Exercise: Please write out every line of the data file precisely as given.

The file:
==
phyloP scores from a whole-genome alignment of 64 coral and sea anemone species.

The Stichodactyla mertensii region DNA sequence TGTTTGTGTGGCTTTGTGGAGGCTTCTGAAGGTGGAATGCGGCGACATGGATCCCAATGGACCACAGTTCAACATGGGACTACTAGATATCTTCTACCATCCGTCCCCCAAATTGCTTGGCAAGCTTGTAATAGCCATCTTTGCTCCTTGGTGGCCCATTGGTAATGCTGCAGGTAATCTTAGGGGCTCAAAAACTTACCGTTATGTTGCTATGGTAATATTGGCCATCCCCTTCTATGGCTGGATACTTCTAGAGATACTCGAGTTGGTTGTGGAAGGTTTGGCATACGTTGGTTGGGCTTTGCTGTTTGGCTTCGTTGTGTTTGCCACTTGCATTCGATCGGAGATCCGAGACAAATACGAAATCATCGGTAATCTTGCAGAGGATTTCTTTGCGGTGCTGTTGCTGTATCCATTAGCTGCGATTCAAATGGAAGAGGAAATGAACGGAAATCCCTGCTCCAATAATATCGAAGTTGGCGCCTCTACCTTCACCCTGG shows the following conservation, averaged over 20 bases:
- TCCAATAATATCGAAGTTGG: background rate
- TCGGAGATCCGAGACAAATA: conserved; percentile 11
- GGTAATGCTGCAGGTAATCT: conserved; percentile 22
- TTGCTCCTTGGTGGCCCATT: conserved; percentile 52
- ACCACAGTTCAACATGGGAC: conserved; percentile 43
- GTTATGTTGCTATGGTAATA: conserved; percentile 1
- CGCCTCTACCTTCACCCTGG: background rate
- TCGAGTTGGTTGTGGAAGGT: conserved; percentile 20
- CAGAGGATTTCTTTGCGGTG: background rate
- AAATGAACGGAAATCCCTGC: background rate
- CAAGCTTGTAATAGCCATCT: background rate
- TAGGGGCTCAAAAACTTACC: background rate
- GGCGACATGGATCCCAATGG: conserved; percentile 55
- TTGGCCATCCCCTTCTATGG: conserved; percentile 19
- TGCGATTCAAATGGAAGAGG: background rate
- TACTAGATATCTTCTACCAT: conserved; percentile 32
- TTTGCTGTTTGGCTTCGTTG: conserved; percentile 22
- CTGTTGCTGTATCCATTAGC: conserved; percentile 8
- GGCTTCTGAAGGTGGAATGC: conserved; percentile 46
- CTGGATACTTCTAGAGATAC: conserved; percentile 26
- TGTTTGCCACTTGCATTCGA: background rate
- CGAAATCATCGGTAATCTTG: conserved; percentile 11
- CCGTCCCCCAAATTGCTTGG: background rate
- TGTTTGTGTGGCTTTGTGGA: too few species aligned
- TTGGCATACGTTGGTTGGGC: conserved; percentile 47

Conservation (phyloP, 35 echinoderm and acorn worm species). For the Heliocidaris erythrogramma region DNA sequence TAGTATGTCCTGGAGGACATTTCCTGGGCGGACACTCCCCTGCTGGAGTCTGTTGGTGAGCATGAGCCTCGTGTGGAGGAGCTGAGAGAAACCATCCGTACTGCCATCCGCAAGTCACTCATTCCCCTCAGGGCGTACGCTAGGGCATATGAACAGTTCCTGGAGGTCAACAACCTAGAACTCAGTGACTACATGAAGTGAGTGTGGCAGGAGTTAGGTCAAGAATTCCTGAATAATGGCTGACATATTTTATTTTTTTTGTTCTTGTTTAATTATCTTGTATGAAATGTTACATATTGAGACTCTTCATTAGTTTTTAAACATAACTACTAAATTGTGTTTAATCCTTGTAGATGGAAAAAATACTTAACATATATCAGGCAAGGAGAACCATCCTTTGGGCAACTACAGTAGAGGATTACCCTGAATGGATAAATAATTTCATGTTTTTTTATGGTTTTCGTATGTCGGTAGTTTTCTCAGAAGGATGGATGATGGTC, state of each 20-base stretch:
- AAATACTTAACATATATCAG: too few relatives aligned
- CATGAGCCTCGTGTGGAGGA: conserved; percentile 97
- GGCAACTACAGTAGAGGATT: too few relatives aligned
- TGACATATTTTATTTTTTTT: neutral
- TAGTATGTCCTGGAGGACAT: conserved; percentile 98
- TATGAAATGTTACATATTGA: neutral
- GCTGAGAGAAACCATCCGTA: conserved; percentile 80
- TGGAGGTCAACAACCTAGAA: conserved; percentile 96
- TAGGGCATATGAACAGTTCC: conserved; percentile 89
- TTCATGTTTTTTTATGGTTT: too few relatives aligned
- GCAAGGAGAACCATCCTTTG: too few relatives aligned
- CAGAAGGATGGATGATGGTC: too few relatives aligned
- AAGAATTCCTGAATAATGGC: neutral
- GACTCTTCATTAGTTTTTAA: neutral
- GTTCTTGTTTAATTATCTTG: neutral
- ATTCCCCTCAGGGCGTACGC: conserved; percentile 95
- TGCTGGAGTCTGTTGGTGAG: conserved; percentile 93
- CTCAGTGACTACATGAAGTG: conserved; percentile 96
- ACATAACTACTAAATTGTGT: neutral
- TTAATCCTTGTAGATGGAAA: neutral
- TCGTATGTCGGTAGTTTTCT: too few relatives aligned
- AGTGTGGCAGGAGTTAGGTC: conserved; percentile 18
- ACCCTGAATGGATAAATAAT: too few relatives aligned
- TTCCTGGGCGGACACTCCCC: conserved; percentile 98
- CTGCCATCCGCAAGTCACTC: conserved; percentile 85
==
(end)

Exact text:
phyloP scores from a whole-genome alignment of 64 coral and sea anemone species.

The Stichodactyla mertensii region DNA sequence TGTTTGTGTGGCTTTGTGGAGGCTTCTGAAGGTGGAATGCGGCGACATGGATCCCAATGGACCACAGTTCAACATGGGACTACTAGATATCTTCTACCATCCGTCCCCCAAATTGCTTGGCAAGCTTGTAATAGCCATCTTTGCTCCTTGGTGGCCCATTGGTAATGCTGCAGGTAATCTTAGGGGCTCAAAAACTTACCGTTATGTTGCTATGGTAATATTGGCCATCCCCTTCTATGGCTGGATACTTCTAGAGATACTCGAGTTGGTTGTGGAAGGTTTGGCATACGTTGGTTGGGCTTTGCTGTTTGGCTTCGTTGTGTTTGCCACTTGCATTCGATCGGAGATCCGAGACAAATACGAAATCATCGGTAATCTTGCAGAGGATTTCTTTGCGGTGCTGTTGCTGTATCCATTAGCTGCGATTCAAATGGAAGAGGAAATGAACGGAAATCCCTGCTCCAATAATATCGAAGTTGGCGCCTCTACCTTCACCCTGG shows the following conservation, averaged over 20 bases:
- TCCAATAATATCGAAGTTGG: background rate
- TCGGAGATCCGAGACAAATA: conserved; percentile 11
- GGTAATGCTGCAGGTAATCT: conserved; percentile 22
- TTGCTCCTTGGTGGCCCATT: conserved; percentile 52
- ACCACAGTTCAACATGGGAC: conserved; percentile 43
- GTTATGTTGCTATGGTAATA: conserved; percentile 1
- CGCCTCTACCTTCACCCTGG: background rate
- TCGAGTTGGTTGTGGAAGGT: conserved; percentile 20
- CAGAGGATTTCTTTGCGGTG: background rate
- AAATGAACGGAAATCCCTGC: background rate
- CAAGCTTGTAATAGCCATCT: background rate
- TAGGGGCTCAAAAACTTACC: background rate
- GGCGACATGGATCCCAATGG: conserved; percentile 55
- TTGGCCATCCCCTTCTATGG: conserved; percentile 19
- TGCGATTCAAATGGAAGAGG: background rate
- TACTAGATATCTTCTACCAT: conserved; percentile 32
- TTTGCTGTTTGGCTTCGTTG: conserved; percentile 22
- CTGTTGCTGTATCCATTAGC: conserved; percentile 8
- GGCTTCTGAAGGTGGAATGC: conserved; percentile 46
- CTGGATACTTCTAGAGATAC: conserved; percentile 26
- TGTTTGCCACTTGCATTCGA: background rate
- CGAAATCATCGGTAATCTTG: conserved; percentile 11
- CCGTCCCCCAAATTGCTTGG: background rate
- TGTTTGTGTGGCTTTGTGGA: too few species aligned
- TTGGCATACGTTGGTTGGGC: conserved; percentile 47

Conservation (phyloP, 35 echinoderm and acorn worm species). For the Heliocidaris erythrogramma region DNA sequence TAGTATGTCCTGGAGGACATTTCCTGGGCGGACACTCCCCTGCTGGAGTCTGTTGGTGAGCATGAGCCTCGTGTGGAGGAGCTGAGAGAAACCATCCGTACTGCCATCCGCAAGTCACTCATTCCCCTCAGGGCGTACGCTAGGGCATATGAACAGTTCCTGGAGGTCAACAACCTAGAACTCAGTGACTACATGAAGTGAGTGTGGCAGGAGTTAGGTCAAGAATTCCTGAATAATGGCTGACATATTTTATTTTTTTTGTTCTTGTTTAATTATCTTGTATGAAATGTTACATATTGAGACTCTTCATTAGTTTTTAAACATAACTACTAAATTGTGTTTAATCCTTGTAGATGGAAAAAATACTTAACATATATCAGGCAAGGAGAACCATCCTTTGGGCAACTACAGTAGAGGATTACCCTGAATGGATAAATAATTTCATGTTTTTTTATGGTTTTCGTATGTCGGTAGTTTTCTCAGAAGGATGGATGATGGTC, state of each 20-base stretch:
- AAATACTTAACATATATCAG: too few relatives aligned
- CATGAGCCTCGTGTGGAGGA: conserved; percentile 97
- GGCAACTACAGTAGAGGATT: too few relatives aligned
- TGACATATTTTATTTTTTTT: neutral
- TAGTATGTCCTGGAGGACAT: conserved; percentile 98
- TATGAAATGTTACATATTGA: neutral
- GCTGAGAGAAACCATCCGTA: conserved; percentile 80
- TGGAGGTCAACAACCTAGAA: conserved; percentile 96
- TAGGGCATATGAACAGTTCC: conserved; percentile 89
- TTCATGTTTTTTTATGGTTT: too few relatives aligned
- GCAAGGAGAACCATCCTTTG: too few relatives aligned
- CAGAAGGATGGATGATGGTC: too few relatives aligned
- AAGAATTCCTGAATAATGGC: neutral
- GACTCTTCATTAGTTTTTAA: neutral
- GTTCTTGTTTAATTATCTTG: neutral
- ATTCCCCTCAGGGCGTACGC: conserved; percentile 95
- TGCTGGAGTCTGTTGGTGAG: conserved; percentile 93
- CTCAGTGACTACATGAAGTG: conserved; percentile 96
- ACATAACTACTAAATTGTGT: neutral
- TTAATCCTTGTAGATGGAAA: neutral
- TCGTATGTCGGTAGTTTTCT: too few relatives aligned
- AGTGTGGCAGGAGTTAGGTC: conserved; percentile 18
- ACCCTGAATGGATAAATAAT: too few relatives aligned
- TTCCTGGGCGGACACTCCCC: conserved; percentile 98
- CTGCCATCCGCAAGTCACTC: conserved; percentile 85